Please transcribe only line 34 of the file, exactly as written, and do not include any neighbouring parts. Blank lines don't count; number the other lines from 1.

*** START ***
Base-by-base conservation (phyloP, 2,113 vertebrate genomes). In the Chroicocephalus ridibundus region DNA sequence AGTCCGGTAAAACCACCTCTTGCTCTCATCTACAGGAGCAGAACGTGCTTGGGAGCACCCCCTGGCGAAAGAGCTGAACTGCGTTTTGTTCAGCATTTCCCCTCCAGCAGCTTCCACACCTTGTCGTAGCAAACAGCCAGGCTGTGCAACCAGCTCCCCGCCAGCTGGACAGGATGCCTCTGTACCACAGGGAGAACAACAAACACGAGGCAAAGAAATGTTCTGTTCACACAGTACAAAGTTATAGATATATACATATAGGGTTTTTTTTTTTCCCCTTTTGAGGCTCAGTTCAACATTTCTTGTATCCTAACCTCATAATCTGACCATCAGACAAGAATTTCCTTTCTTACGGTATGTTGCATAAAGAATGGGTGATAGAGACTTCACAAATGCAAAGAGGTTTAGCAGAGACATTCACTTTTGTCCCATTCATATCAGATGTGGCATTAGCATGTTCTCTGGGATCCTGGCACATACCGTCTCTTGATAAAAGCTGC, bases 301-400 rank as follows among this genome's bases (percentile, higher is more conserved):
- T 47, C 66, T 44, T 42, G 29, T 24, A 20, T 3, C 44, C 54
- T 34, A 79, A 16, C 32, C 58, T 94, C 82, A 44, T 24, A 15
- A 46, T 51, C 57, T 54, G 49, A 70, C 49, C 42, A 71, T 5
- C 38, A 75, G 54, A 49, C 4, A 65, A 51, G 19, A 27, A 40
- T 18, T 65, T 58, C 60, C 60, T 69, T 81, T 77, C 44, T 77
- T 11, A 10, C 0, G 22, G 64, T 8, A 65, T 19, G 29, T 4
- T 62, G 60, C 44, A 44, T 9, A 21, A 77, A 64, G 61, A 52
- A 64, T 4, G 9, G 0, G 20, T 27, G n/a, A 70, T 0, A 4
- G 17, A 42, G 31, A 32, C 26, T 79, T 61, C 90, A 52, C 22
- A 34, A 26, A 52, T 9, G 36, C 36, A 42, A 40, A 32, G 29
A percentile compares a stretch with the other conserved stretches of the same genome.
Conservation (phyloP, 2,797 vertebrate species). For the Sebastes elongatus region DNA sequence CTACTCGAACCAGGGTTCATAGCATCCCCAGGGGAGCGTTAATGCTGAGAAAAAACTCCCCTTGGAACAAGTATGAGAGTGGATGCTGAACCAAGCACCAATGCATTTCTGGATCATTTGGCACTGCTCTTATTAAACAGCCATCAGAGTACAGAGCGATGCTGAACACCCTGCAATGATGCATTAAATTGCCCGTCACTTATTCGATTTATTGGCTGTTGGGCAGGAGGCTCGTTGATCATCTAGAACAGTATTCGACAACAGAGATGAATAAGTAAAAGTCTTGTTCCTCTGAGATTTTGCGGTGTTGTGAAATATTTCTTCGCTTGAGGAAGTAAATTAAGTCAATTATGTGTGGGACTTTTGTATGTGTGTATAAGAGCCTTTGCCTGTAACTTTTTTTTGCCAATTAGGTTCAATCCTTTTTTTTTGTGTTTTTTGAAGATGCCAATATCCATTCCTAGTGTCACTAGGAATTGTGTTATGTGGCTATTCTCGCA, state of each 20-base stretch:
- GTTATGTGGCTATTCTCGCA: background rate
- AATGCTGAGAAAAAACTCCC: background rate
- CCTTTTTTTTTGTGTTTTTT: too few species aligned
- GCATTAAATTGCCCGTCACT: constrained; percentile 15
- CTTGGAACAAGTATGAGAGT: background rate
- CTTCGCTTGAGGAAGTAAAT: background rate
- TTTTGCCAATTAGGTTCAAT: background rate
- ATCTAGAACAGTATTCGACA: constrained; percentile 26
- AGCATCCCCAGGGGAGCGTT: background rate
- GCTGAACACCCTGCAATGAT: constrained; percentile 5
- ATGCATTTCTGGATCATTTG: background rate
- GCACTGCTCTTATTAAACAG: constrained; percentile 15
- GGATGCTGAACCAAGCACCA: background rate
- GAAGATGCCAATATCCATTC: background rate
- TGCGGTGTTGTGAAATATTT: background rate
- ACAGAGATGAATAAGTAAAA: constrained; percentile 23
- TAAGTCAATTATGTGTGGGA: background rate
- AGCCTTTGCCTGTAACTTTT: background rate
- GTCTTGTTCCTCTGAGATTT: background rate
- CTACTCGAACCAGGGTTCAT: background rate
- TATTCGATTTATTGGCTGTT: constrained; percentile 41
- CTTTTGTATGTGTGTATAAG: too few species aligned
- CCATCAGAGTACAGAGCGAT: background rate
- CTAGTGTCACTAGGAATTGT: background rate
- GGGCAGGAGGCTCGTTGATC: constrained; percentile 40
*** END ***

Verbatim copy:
- TATTCGATTTATTGGCTGTT: constrained; percentile 41